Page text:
article is an interesting overview of the cloning controversy and Dr. Bill Hurlbut's attempt to find a morally acceptable way to derive pluripotent cells that would have all of the attributes of embryonic stem cells but without the moral cost of creating human life in order to destroy it. His idea, known as Altered Nuclear Transfer (ANT), would use groundbreaking biotechnology to create an artifact that would, in effect, create a stem cell line directly without first having been an organism. In other word, if it works, ANT would not create an embryo, and thus there would be no moral problems with using the stem cells that would be derived.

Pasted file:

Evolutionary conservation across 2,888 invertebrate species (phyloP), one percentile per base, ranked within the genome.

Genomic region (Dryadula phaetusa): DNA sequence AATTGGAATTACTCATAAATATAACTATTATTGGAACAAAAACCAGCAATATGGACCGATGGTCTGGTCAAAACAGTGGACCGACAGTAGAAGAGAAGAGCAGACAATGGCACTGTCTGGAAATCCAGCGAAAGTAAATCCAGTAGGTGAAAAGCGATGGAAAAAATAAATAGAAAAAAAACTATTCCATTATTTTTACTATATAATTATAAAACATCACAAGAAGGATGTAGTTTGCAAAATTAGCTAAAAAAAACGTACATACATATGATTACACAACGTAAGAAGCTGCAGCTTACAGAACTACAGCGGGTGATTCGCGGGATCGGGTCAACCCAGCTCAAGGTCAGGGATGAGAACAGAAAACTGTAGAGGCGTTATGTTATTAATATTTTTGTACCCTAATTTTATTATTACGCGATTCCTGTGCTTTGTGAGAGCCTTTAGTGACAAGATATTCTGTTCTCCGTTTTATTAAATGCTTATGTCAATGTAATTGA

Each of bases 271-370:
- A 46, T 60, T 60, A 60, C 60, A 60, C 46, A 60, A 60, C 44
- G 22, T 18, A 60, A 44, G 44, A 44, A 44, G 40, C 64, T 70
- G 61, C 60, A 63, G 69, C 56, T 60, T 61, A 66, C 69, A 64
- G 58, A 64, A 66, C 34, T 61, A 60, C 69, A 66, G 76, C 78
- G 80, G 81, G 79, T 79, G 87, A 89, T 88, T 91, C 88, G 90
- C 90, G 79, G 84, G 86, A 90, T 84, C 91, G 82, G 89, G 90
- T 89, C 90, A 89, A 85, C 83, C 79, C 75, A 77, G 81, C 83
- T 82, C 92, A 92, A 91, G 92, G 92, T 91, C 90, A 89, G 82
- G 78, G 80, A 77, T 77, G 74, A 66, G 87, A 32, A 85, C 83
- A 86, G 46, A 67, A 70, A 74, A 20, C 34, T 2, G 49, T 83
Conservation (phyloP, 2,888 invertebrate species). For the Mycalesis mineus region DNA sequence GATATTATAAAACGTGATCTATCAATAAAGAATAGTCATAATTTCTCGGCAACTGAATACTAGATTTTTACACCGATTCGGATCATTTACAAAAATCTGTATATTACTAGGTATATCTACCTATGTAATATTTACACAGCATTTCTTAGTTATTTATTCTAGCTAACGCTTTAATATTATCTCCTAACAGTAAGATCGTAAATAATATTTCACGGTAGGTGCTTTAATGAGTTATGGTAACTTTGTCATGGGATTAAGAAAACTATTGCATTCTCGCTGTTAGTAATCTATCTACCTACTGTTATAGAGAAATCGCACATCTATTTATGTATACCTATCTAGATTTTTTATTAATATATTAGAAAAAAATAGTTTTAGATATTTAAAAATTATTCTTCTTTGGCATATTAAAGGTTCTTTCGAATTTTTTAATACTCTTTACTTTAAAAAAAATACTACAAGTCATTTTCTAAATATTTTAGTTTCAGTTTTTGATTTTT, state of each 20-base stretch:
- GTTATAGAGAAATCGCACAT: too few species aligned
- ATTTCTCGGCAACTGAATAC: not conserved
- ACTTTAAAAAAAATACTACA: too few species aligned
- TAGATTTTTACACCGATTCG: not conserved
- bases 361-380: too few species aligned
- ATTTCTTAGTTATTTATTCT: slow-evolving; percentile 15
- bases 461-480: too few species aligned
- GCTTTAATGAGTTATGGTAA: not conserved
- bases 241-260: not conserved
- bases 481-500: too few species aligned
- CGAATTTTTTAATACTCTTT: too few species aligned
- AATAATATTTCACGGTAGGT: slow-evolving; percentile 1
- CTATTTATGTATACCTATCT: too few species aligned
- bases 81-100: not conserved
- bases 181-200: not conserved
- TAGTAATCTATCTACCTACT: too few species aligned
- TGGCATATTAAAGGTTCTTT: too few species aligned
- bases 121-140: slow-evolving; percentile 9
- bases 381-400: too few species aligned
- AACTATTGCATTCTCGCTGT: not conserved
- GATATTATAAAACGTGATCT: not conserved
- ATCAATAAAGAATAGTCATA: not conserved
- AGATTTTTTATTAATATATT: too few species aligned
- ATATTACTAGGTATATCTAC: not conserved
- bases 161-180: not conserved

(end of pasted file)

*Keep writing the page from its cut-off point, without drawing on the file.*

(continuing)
This is an interesting proposal that should be pursued in animal models to see if it is actually doable. But the most revealing part of the Wired
article for me was the predictable lack of enthusiasm of the mainstream biotechnologists for the ANT proposal. This isn't surprising. They are not interested in consensus or compromise. Biotech scientists want to do what they want to do, e.g., human cloning, and they want tax payers to foot the bill in the billions of dollars. Thus, even as Hurlbut strives to bridge the growing gap between science and morality, the scientists really don't care. Believing that only scientists can decide what is moral in science, they insist that the rest of us mind our own business and let them get on with it. In other words, to heck with checks and balances, a decidedly un-American way to go.